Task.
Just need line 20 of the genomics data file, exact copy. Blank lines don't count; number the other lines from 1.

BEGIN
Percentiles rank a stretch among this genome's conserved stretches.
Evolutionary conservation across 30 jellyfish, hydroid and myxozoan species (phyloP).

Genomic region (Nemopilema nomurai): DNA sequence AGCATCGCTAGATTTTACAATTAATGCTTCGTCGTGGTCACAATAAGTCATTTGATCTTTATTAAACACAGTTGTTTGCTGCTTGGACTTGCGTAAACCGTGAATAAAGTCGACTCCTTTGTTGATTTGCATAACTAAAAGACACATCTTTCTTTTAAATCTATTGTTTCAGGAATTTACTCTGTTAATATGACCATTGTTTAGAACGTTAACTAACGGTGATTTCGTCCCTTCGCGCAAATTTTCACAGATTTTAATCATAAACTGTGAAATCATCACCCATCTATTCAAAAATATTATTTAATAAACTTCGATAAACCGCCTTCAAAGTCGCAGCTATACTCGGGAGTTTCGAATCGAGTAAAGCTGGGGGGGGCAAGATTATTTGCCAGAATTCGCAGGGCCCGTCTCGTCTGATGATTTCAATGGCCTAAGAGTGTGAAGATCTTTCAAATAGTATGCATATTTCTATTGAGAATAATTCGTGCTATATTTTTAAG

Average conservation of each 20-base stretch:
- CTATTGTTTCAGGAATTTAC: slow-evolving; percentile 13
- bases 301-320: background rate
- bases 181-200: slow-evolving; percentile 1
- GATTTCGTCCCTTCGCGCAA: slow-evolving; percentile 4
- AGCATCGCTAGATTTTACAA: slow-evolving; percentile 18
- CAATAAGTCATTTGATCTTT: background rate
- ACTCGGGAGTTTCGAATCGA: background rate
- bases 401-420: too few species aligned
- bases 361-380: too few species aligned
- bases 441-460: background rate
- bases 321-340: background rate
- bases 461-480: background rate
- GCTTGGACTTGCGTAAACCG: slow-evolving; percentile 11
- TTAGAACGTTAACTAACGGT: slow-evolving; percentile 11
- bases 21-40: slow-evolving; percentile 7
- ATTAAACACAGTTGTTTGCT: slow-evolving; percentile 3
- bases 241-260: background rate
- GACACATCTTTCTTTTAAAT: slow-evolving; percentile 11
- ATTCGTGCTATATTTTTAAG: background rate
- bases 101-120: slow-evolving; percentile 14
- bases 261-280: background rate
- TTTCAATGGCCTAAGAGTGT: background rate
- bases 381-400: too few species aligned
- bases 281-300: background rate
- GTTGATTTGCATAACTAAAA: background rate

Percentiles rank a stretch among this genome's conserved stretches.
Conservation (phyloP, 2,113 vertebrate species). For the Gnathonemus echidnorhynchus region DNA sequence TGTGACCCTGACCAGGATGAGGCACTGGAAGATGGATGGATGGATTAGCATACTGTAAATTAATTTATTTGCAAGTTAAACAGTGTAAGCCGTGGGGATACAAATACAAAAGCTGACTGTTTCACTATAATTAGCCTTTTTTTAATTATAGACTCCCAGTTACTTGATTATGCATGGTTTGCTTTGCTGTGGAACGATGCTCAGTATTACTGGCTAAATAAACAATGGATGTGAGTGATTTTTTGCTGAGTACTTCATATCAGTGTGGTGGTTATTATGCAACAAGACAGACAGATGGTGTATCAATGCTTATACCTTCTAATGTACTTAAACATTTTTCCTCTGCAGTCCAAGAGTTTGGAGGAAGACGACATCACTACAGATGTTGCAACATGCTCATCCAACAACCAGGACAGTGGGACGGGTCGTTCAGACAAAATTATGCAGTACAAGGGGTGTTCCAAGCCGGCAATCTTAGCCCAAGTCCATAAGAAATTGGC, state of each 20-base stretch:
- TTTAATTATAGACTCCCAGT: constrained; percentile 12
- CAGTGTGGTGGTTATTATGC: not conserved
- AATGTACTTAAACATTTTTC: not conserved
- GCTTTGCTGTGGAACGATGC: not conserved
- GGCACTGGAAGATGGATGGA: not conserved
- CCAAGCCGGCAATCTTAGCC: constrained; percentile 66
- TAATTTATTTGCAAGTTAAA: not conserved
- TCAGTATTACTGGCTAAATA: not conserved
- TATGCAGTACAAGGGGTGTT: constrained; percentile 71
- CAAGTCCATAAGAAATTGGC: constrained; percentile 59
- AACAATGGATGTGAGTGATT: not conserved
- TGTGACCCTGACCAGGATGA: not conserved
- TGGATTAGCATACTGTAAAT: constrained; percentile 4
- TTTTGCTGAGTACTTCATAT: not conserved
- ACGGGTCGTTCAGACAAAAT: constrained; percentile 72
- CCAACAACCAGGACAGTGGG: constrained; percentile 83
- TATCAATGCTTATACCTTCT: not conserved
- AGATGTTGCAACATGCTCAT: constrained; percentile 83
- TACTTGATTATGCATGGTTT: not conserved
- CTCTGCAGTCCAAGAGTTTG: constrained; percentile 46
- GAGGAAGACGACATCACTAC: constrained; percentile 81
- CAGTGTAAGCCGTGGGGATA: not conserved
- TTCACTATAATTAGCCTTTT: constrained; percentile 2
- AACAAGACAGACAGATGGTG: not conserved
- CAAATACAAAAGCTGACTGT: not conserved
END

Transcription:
- ATTAAACACAGTTGTTTGCT: slow-evolving; percentile 3